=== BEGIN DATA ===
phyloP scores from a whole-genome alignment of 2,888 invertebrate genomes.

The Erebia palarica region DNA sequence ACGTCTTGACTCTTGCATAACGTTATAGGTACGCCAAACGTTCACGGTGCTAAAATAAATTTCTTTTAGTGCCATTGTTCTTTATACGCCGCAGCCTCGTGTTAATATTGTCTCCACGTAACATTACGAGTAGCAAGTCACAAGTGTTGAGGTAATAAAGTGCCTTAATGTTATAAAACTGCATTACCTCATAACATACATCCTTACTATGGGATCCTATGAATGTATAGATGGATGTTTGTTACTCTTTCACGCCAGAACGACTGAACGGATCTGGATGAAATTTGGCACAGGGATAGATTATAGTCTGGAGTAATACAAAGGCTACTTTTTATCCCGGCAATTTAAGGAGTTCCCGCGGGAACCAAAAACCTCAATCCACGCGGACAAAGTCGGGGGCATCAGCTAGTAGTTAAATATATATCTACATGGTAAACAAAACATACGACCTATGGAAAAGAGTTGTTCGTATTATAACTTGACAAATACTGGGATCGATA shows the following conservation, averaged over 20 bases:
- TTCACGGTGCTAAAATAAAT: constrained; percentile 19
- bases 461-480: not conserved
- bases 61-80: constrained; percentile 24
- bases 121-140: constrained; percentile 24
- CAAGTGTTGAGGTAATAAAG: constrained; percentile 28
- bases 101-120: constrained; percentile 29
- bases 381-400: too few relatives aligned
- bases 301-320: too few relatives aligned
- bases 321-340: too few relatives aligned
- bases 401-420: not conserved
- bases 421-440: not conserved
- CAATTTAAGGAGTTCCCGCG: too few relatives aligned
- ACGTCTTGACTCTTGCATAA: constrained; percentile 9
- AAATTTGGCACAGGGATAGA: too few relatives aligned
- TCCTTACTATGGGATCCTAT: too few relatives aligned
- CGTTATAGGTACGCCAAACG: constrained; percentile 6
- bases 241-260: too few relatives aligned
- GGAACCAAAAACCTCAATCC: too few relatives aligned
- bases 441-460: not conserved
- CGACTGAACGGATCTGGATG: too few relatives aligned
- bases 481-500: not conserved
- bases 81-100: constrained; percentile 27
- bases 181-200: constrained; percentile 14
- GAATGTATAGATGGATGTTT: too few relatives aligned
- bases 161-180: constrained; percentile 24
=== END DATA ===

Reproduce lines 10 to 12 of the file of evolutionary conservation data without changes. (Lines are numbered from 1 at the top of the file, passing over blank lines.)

- bases 301-320: too few relatives aligned
- bases 321-340: too few relatives aligned
- bases 401-420: not conserved